Today's Foundations Devotionals: Co-operating with the Holy Spirit


Memory verse:

Pursue love, and desire spiritual gifts, but especially that you may prophesy.

(1 Corinthians 14:1)


Yesterday we’ve seen that the Holy Spirit is not a dictator and He will not force us to do things against our own will.

Some believers make just this mistake when seeking the baptism in the Holy Spirit.

They imagine that the Holy Spirit will move them so forcefully that they will be literally compelled to speak with other tongues,

without any act of their own will. However, this will never happen.

Consider the experience of the first disciples on the day of Pentecost, as recorded in Acts 2:4.

And they were all filled with the Holy Spirit and [they] began to speak with other tongues, as the Spirit gave them utterance.

The disciples first began to speak themselves, and then the Holy Spirit gave them utterance.

If the disciples had never voluntarily begun to speak, the Holy Spirit would never have given them utterance.

He would never have forced utterance upon them without their own voluntary co-operation. In this matter of speaking

with other tongues, there must be co-operation on the part of the believer with the Holy Spirit.

Someone has summed up this two-way relationship between the Holy Spirit and the believer as follows:

The believer cannot do it without the Holy Spirit; the Holy Spirit will not do it without the believer.

This co-operation with the Holy Spirit continues to be just as necessary even after receiving the baptism in the Holy Spirit.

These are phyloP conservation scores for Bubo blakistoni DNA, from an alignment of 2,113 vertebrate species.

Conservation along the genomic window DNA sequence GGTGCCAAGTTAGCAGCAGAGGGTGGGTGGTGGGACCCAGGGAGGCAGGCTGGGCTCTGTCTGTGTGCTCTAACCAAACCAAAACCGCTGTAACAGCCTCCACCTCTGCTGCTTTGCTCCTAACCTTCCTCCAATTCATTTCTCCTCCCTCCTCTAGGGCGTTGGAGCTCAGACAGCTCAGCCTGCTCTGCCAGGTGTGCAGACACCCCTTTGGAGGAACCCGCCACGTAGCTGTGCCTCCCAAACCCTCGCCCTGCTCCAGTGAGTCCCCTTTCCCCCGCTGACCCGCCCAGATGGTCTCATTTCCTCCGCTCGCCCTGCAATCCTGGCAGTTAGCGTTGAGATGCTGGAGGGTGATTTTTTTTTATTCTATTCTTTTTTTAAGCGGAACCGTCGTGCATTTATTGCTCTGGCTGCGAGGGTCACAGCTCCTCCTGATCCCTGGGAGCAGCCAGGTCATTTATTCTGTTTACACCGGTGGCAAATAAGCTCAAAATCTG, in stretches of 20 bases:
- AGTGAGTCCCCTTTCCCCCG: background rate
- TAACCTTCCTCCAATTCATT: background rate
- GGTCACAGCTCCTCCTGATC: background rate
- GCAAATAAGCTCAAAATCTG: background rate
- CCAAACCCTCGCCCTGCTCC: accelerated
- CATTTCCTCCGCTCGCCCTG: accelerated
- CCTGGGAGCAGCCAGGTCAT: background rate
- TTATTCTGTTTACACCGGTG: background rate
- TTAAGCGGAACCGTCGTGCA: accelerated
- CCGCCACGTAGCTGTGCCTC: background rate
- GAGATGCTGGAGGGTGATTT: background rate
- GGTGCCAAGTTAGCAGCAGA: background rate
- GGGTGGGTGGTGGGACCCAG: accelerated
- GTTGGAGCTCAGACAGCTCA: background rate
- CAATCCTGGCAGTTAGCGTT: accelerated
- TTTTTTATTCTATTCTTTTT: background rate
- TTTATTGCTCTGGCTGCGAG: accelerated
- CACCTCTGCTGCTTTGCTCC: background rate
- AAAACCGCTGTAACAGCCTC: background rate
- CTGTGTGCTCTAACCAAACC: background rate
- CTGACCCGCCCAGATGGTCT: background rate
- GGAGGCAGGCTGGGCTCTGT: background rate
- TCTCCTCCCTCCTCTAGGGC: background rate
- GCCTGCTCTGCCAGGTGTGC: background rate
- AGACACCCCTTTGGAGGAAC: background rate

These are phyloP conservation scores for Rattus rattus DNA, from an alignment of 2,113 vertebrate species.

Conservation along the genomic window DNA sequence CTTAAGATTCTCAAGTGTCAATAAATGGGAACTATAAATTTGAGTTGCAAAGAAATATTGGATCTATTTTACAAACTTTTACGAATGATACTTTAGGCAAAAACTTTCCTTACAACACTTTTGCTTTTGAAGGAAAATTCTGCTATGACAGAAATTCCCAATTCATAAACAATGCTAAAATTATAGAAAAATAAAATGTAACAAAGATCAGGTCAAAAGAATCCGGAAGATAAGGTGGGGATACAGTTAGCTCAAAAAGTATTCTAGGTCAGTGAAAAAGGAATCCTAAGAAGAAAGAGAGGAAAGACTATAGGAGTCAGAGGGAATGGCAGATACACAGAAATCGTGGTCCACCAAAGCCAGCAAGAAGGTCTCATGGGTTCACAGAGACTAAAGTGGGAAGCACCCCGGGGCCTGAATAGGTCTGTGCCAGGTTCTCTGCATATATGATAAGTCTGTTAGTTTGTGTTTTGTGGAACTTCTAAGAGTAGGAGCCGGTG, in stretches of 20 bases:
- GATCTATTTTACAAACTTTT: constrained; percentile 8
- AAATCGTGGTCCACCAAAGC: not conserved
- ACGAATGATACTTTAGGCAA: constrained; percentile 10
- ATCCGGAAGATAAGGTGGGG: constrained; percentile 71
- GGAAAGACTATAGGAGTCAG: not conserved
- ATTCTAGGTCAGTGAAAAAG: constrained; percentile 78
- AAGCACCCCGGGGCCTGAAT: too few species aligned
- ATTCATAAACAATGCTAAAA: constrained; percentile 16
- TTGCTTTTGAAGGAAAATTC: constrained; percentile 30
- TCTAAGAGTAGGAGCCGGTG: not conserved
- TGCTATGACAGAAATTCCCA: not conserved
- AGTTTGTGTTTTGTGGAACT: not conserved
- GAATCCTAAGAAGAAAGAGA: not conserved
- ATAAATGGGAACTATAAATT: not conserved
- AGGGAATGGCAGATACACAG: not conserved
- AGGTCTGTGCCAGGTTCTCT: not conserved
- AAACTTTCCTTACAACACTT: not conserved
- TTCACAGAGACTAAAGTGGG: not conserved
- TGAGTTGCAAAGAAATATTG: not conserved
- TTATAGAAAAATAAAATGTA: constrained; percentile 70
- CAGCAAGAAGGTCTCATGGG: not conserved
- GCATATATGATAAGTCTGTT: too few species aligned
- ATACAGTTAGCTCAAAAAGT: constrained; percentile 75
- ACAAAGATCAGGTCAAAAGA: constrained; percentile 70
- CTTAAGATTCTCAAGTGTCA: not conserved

Here again some believers make a great mistake in supposing that, after they have received the initial infilling of the Holy Spirit,

with the evidence of speaking with tongues, thereafter the Holy Spirit will automatically exercise full control of their whole being

without any further response or co-operation on their part. But this is far from being true.

We have already quoted Paul as saying, “The Lord is the Spirit” (2 Cor. 3:17).

The Holy Spirit is indeed Lord – just as fully as God the Father and God the Son. But He, like the Father and the Son, waits for the believer to acknowledge His lordship.

In order to make the lordship of the Spirit an effective reality in his daily life, the believer must continually yield to the Spirit’s

control every area of his personality and every department of his life. Someone has very truly said that it requires at least as much faith,

consecration and prayer to keep filled with the Spirit as it required to receive the initial infilling.

The baptism in the Holy Spirit is not the final goal of the Christian experience; it is an initial gateway leading into a new realm of Christian

living. After entering in through this gateway, each believer has a personal responsibility to press on with faith and determination and to

explore for himself all the wonderful potentialities of this new realm into which he has entered.

The believer who fails to realise and apply this truth will experience few, if any, of the benefits or blessings which God intended for him

through the baptism in the Holy Spirit. In all probability, such a believer will become a disappointment and a stumbling block, both to

himself and to other Christians.



Lord Jesus, thank You for allowing me to reach out to You every day to be

full of Your Holy Spirit, so that I can use all the wonderful gifts and

possibilities that You have for me and bless others with them. Amen.



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